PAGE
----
UK at risk of prolonged recession

Bear market

The economic outlook experienced “frightening" deterioration in the final three months of 2008, business leaders have warned.

The British Chambers of Commerce says there are no positive features in its quarter four economic survey, which is the worst on record for both manufacturing and services since the survey was first published in 1989.

The UK is now facing a very serious recession, the organisation warns, with the downturn deepening at an “alarming pace”. The survey shows that exports as well as domestic demand are down, and confidence is low.

David Frost, director-general of the BCC, says the UK’s economy is facing exceptional threats.

“These are truly awful results with the scale and speed of the economic decline happening at an unprecedented rate,” he adds.

The BCC calls on the government to focus on supporting the production sectors of the economy, and roll out a national recovery plan as soon as possible.

David Kern, the BCC’s chief economist, warns that official measures have, so far, failed to alleviate the downturn. However, he believes that a prolonged recession can still be prevented if action is taken now.

The high street

Meanwhile, the high street has reported its worst December for sales for 14 years with clothing, furniture and homeware sales all taking a big hit.

Other than food and footwear, all retail sectors saw sales fall last month from the same period in 2007, making December 2008 the worst month for sales since records began in 1995. The British Retail Consortium, which produced the figures, says heavy discounting was unable to rescue shops’ Christmas performance, with only footwear being given a boost from the sales.

The BRC says December was a game of two halves for retailers, with the first two weeks particularly tough with many people not hitting the high street until the week before Christmas when the early clearance sales began.

Stephen Robertson, director general of the BRC, says the figures are “truly dreadful” for nearly all retail sectors.

“Non-food retailers had a torrid December despite a blizzard of promotions and deals, which would have hit margins,” he adds. “Many hard-pressed customers couldn’t be seduced into spending.”

Online shopping, however, did reverse the trend with non-food sales up 30%. Sharon Hardiman, head of non-store retailing at the BRC, says this indicates customers are increasingly confident with leaving internet shopping until nearer Christmas.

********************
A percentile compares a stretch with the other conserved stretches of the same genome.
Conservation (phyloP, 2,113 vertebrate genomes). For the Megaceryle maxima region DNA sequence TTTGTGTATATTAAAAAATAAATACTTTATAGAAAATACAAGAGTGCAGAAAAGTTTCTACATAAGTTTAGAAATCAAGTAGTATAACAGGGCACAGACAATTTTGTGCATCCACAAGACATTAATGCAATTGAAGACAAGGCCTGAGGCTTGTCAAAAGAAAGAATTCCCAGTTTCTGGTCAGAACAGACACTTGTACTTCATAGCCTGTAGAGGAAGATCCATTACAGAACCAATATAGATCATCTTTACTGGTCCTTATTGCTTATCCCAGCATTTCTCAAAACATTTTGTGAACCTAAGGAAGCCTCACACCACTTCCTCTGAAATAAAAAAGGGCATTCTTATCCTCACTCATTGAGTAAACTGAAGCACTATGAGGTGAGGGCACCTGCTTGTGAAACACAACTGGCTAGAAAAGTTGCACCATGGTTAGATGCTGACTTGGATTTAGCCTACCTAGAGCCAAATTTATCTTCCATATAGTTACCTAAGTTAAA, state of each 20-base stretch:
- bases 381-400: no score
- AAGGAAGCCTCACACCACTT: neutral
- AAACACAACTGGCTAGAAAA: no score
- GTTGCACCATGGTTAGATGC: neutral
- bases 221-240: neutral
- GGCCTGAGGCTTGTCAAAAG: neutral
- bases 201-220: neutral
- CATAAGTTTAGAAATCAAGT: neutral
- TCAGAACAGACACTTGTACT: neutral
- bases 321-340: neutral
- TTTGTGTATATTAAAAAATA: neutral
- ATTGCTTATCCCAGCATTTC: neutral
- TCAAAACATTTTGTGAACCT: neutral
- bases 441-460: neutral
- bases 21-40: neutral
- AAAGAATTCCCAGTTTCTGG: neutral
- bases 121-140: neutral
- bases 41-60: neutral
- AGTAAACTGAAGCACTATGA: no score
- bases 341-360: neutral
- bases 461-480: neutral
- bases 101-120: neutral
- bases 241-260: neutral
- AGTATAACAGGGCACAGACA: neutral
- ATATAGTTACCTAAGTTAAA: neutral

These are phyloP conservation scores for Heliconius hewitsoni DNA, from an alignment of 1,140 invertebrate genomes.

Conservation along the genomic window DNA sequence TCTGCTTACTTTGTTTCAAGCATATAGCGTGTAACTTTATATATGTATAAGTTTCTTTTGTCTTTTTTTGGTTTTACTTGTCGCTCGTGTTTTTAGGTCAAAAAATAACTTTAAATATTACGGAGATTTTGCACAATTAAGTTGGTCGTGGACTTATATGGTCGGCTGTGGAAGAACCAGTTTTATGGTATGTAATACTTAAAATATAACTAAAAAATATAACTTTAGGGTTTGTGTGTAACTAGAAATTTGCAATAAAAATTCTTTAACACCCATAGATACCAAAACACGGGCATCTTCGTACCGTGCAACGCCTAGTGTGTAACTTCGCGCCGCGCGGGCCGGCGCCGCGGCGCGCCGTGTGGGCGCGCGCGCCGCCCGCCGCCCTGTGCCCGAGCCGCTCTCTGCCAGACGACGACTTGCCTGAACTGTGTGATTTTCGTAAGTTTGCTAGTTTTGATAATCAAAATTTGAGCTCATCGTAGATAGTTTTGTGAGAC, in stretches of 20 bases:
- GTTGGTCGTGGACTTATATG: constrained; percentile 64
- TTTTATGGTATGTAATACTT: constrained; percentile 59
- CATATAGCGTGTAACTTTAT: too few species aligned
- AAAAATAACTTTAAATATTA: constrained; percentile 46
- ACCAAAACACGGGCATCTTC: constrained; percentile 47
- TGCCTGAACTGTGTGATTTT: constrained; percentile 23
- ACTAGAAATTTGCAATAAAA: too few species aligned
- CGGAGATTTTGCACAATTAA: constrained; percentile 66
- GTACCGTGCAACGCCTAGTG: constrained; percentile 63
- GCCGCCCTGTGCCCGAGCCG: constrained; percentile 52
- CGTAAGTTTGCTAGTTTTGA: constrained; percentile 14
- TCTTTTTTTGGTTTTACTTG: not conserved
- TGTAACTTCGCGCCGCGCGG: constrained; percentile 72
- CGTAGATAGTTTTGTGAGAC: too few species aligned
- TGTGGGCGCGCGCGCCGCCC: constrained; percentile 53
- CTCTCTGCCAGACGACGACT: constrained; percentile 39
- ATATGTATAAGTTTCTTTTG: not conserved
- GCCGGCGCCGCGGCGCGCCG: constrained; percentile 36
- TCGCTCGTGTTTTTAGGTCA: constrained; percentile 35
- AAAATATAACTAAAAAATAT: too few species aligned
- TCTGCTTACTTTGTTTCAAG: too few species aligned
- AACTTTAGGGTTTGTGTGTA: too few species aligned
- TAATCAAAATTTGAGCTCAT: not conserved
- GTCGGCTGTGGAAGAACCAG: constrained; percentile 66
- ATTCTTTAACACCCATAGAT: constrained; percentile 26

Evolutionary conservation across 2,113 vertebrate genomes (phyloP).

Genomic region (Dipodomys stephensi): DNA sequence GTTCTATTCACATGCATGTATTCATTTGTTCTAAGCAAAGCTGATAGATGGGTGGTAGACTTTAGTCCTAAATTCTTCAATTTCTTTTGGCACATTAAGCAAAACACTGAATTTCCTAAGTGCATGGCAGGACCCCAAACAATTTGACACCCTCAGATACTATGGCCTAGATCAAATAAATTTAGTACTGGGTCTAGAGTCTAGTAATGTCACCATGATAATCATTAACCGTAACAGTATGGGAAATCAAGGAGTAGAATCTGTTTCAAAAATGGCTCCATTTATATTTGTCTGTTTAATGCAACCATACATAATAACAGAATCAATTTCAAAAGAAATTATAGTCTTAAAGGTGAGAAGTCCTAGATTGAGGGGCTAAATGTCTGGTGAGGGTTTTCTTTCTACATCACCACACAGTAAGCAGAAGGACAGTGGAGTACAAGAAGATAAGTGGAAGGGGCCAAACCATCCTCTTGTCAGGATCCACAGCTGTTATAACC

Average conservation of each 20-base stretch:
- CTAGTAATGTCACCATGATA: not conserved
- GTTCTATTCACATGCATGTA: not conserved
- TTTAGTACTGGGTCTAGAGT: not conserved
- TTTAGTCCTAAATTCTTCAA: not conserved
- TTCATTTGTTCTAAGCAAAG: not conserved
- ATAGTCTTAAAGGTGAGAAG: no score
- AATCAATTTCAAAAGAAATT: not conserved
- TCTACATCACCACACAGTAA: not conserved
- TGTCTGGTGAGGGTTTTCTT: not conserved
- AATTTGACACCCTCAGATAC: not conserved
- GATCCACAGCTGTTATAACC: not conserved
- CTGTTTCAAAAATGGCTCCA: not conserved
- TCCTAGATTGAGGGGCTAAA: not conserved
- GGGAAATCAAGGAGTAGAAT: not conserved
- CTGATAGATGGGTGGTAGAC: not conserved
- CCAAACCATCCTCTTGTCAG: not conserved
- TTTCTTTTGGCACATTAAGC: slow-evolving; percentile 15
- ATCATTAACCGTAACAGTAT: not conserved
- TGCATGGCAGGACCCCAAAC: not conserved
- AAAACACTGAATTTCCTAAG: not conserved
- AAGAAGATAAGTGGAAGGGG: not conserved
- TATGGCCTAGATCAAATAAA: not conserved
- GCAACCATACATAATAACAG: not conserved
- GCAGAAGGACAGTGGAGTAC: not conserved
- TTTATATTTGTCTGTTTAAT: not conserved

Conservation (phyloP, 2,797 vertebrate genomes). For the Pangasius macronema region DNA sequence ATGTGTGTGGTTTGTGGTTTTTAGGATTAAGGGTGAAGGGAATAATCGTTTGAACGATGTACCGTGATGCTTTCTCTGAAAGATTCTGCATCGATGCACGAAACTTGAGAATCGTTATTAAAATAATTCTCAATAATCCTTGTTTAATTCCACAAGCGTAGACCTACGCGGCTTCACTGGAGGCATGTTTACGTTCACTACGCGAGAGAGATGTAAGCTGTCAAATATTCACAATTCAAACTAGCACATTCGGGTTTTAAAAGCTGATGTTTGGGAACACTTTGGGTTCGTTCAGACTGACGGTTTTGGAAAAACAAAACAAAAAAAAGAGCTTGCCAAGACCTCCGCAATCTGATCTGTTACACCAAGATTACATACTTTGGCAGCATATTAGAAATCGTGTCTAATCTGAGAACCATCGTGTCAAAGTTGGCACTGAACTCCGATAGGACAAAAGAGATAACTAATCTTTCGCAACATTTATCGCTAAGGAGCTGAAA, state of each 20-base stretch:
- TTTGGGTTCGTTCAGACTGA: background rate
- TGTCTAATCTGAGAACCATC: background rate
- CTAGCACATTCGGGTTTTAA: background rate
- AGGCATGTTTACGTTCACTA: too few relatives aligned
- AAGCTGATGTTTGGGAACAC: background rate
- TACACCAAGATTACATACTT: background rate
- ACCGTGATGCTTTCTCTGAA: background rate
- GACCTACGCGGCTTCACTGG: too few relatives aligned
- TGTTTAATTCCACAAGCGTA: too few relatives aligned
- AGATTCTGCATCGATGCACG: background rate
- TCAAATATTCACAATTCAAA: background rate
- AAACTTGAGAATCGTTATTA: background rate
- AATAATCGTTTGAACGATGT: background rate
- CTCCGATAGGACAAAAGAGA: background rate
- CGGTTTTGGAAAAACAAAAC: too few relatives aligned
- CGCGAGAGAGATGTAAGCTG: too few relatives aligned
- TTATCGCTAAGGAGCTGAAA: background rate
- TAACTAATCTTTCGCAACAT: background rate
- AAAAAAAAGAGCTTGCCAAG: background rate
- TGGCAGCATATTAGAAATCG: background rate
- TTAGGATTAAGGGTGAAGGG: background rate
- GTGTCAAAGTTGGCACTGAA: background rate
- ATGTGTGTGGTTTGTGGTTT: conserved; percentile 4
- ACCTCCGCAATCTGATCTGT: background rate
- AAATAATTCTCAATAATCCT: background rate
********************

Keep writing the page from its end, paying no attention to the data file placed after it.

She adds: “Some retailers offered later dates for guaranteed Christmas delivery this year. While this is a fast-growing sector, it still represents too small a part of total spending to compensate the poor performance of retailing overall."

Retail experts say that December’s performance typically sets the scene for the year ahead – suggesting that 2009 will be even tougher than 2008 for the high street.

Helen Dickinson, head of retail at KPMG, says: "That this was the worst December sales performance since the survey began 14 years ago is testament to the severity of the shift in mentality of the consumer. Although the food sector continues to hold up, most non-food retailers are having to manage the double whammy of falling sales and falling margins and this doesn't look like changing any time soon."

Even supermarket giant Tesco is feeling the pain, with its latest results showing sales rose by just 2.5% over the Christmas period. The store blames "challenging" conditions for its disappointing results, which leave it lagging behind its big four rivals of Sainsbury's, Asda and Morrisons.

Andrew Higginson, finance director at Tesco, says the figure is the weakest the company has seen since the last recession.

Although Morrisons is yet to unveil its figures for the period, it is still expected that Tesco will remain behind its rivals, as analysts predict growth of approximately 9% for Morrisons. Last week, Sainsbury's exceeded analyst expectation by posting 4.5% sales growth over the 13-week period to 3 January, while Asda doesn't disclose like-for-like sales.

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